I remember standing in our nursery after my first baby shower staring into the closet. Look at all these adorable outfits. I couldn’t wait to dress my real life baby doll. In my mind, I was putting together coordinating outfits with a cute bow and socks. It was a dream come true. This girl was going to be better dressed than her mom, for sure.
Then all of a sudden, she turned three and got an opinion. Choosing clothes for the day became a battle of the wills. She no longer liked what I was picking out. After several weeks of morning fights, I had to stop and think about if this was a battle I had to win.
As I thought about it, it clicked that this was more about me wanting her to look a certain way instead of respecting her individuality.
Even though she was a little girl, she already had specific taste and knew what made her feel comfortable. Once I stopped caring about what other people would think or say, her outfits became a source of entertainment.
Throw Societal Norms Out The Window
Everyday for about a year, she wore a dress to school with a tutu on top of it for extra fluff. She personified the essence of a girly girl. There were times she wore sleeveless Easter dresses in the dead of winter stating that she wasn’t cold. In order to keep her healthy, I suggested she put leggings on underneath and a long sleeve shirt without compromising her style.
After a year or so of experimenting with her clothes, she could piece together outfits that made a little more sense or were seasonally appropriate. Now at 10 years old, her clothes have become a non-issue for us because I let her take the reigns when she was preschooler. She is confident in knowing what she like to wear and feel comfortable in her skin.
As a parent, the best part was having more time back in my mornings because I wasn’t stressing out about her wardrobe. This allowed me to focus on more important things like feeding the kids breakfast and getting us out the door in one piece.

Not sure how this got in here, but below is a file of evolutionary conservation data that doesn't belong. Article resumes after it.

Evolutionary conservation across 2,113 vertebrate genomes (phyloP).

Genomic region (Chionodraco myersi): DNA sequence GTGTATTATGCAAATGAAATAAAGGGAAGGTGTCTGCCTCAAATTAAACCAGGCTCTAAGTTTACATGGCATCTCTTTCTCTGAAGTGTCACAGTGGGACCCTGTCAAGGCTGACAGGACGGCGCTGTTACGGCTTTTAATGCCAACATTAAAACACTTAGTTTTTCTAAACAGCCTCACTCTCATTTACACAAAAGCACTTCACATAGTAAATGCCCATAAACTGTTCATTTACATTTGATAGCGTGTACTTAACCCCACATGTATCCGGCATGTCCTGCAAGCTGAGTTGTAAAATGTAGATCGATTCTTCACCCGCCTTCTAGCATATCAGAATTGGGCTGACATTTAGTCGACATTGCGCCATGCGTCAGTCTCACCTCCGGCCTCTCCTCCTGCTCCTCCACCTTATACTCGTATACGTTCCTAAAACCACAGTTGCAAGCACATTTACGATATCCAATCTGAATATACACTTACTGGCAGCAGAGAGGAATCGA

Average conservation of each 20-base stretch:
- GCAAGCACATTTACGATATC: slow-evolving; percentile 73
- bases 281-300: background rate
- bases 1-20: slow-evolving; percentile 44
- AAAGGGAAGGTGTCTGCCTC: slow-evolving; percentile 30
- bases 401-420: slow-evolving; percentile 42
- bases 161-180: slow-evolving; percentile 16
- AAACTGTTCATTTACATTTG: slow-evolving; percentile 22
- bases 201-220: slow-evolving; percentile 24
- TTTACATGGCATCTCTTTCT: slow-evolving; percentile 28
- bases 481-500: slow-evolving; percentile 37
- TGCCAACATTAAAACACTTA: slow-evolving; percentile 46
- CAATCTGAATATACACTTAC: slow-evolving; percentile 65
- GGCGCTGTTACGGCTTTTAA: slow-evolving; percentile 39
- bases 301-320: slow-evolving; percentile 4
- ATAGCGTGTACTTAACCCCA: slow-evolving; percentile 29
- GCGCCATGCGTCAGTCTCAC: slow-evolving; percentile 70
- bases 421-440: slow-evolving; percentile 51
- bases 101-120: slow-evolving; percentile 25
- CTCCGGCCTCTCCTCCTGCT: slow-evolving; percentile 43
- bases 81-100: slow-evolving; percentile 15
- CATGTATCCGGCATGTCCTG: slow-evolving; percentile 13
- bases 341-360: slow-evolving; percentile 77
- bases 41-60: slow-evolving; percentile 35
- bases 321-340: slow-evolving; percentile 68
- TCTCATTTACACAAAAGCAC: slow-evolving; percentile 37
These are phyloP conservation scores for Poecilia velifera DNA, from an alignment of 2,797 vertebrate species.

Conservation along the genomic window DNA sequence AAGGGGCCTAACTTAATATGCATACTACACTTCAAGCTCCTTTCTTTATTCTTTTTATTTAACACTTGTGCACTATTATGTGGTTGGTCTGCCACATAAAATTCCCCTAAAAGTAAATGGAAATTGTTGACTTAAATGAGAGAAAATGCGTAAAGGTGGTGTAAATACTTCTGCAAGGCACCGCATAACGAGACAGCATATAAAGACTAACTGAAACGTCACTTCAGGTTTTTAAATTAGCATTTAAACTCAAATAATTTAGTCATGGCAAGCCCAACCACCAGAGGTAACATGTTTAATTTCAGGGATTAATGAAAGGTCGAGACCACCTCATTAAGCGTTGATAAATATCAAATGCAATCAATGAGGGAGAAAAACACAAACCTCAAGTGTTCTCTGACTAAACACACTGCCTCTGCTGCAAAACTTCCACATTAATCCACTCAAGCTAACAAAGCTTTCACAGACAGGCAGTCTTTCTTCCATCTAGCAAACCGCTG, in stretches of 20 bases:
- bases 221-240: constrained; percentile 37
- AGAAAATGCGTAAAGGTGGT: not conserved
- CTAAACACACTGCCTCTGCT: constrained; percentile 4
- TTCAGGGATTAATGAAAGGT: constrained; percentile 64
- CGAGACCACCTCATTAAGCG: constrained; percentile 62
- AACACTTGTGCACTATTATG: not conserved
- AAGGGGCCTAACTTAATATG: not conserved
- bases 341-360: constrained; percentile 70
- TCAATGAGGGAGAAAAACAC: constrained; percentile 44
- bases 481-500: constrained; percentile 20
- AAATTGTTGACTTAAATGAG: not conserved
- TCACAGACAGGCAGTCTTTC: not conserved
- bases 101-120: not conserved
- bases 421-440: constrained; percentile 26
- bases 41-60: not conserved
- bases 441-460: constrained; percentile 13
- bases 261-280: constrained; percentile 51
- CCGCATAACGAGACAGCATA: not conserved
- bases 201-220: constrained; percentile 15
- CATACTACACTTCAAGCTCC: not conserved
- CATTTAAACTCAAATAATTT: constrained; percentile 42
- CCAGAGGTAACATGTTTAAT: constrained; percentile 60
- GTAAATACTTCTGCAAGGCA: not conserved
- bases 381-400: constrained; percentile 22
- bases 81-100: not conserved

Build Confidence In Your Kids
This is not gender specific either. My boys are the same way as their sister. They will find a shirt they love and pants that are comfy to wear for the day. Who cares if they don’t match at all, it’s about giving them the responsibility to choose what feels good to them. And then they wear the crap out of it.
My oldest son wore a red shirt and red sweatpants all the time until he grew out of the clothes. It was the first outfit he would pull from the laundry piles as soon as it was clean. All three boys love the monochromatic look.
My five year old came downstairs the other day in a blue polo shirt with blue jersey knit shorts. He was so proud of himself for “matching.” All I do now is smile because I am happy that all four of my kids can physically dress themselves and are figuring out their own sense of style.
Experimenting In A Safe Place
If they want to wear a superman cape and a minion hat to the store. More power to them. This is a developmental stage where I want them to know they can freely express themselves. It’s a safe environment to do so in and it’s not hurting anybody. In fact, it is helping them grow as a person.
The only time I question them is if they come down in winter clothes when it’s 100 degrees out and vice versa. My kids are all about simplicity and comfort. Even my daughter. There may come a day where they start to care about their clothes. For now I love that they know their worth isn’t based off the clothes they wear but who they are as a person.
Clothes are a way for my children to individualize themselves and not worry about fitting into a certain mold. I love that they they don’t care what their peers think about their choices. Since we haven’t made a big deal out of clothes, the kids know the real interesting part is the person underneath it all.
Put your oxygen mask on first.
Self care is essential for all parents to make it through the day.
So I’ve created a guide just for you: 7 Steps To Saying Yes to Yourself.